More than $25 million in grants has been awarded to help the country’s small drinking and wastewater systems and private well owners better protect public health and the environment.
“These grants will fund critical workforce development trainings that will help small systems improve operations and identify when repairs to drinking and wastewater infrastructure are needed in local communities,” said EPA Administrator Scott Pruitt.
Funding will be used to provide small public drinking water and wastewater systems with training and technical assistance to achieve and maintain compliance with the Safe Drinking Water Act, improve operational performance, and help inform private drinking water well owners about protecting their drinking water supply and improving water quality. The training and assistance will also help system operators identify when critical infrastructure upgrades are needed and how EPA can help support those efforts.
Who gets the money?
- National Rural Water Association - $8.1 million: Provide training and technical assistance for small public water systems to achieve and maintain compliance with the Safe Drinking Water Act.
- Rural Community Assistance Partnership - $8.1 million: Provide training and technical assistance for small public water systems to achieve and maintain compliance with the Safe Drinking Water Act; $2.2 million: Work with small publicly-owned wastewater and on-site/decentralized wastewater systems to improve water quality; $3.4 million: Work with private well owners to improve water quality.
- University of North Carolina at Chapel Hill (on behalf of the Environmental Finance Center Network) - $3.6 million: Help small drinking water systems improve financial and managerial capacity to provide safe drinking water.
“The EPA grant support of NRWA has provided critical training and technical assistance to small systems across the country for many years,” said Matthew Holmes, NRWA Deputy CEO. “This grant has assisted NRWA in establishing a leading nationwide program for Operator Certification Training, Continuing Education training sessions and SDWA compliance support. NRWA looks forward to continuing the program through 2018-2019.”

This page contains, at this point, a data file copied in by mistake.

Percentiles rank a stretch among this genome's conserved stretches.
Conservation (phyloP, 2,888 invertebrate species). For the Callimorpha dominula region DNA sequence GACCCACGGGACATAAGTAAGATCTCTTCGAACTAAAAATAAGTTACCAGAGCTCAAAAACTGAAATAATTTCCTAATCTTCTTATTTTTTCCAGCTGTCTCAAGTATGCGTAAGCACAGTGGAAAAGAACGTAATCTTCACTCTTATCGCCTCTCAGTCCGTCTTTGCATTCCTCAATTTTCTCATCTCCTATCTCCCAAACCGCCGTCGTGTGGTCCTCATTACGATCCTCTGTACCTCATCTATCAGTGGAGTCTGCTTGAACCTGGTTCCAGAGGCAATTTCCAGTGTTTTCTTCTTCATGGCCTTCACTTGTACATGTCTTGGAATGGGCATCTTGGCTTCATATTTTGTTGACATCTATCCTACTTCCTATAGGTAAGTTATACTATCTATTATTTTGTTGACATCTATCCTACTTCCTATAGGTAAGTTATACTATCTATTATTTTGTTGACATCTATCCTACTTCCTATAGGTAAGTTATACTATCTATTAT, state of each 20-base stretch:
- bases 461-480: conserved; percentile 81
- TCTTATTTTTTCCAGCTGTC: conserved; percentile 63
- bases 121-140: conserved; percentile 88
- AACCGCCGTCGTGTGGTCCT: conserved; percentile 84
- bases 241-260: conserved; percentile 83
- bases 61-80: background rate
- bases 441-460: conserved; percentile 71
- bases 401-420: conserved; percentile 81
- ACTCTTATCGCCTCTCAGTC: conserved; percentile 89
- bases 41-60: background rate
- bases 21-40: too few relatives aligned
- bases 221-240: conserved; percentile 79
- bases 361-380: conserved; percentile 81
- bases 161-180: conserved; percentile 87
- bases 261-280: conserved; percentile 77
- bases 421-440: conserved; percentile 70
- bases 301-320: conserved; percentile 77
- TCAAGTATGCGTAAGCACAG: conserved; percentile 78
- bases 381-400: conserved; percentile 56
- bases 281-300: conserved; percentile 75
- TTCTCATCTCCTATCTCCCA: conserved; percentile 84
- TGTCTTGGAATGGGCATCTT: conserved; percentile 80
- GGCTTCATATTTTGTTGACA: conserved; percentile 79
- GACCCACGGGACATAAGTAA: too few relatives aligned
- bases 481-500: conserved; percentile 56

“RCAP is honored and excited to continue our partnership with EPA," said Nathan Ohle, Executive Director, RCAP, Inc. “These programs help provide small water and wastewater system staff and private well owners with technical assistance and training to ensure that every community across the country is protecting its public health and creating sustainable long-term solutions to drinking water and wastewater issues. Our partnership with EPA is vital to ensuring that small systems have the skills and expertise needed to support the water and wastewater systems that are so important to their community.”
“The Environmental Finance Center Network is grateful that EPA has selected us to continue our work with small drinking water systems on finance and management issues,” said Glenn Barnes, Associate Director, Environmental Finance Center at The University of North Carolina.
More than 97% of the nation’s 150,000 public water systems serve fewer than 10,000 people, and more than 80% of these systems serve fewer than 500 people.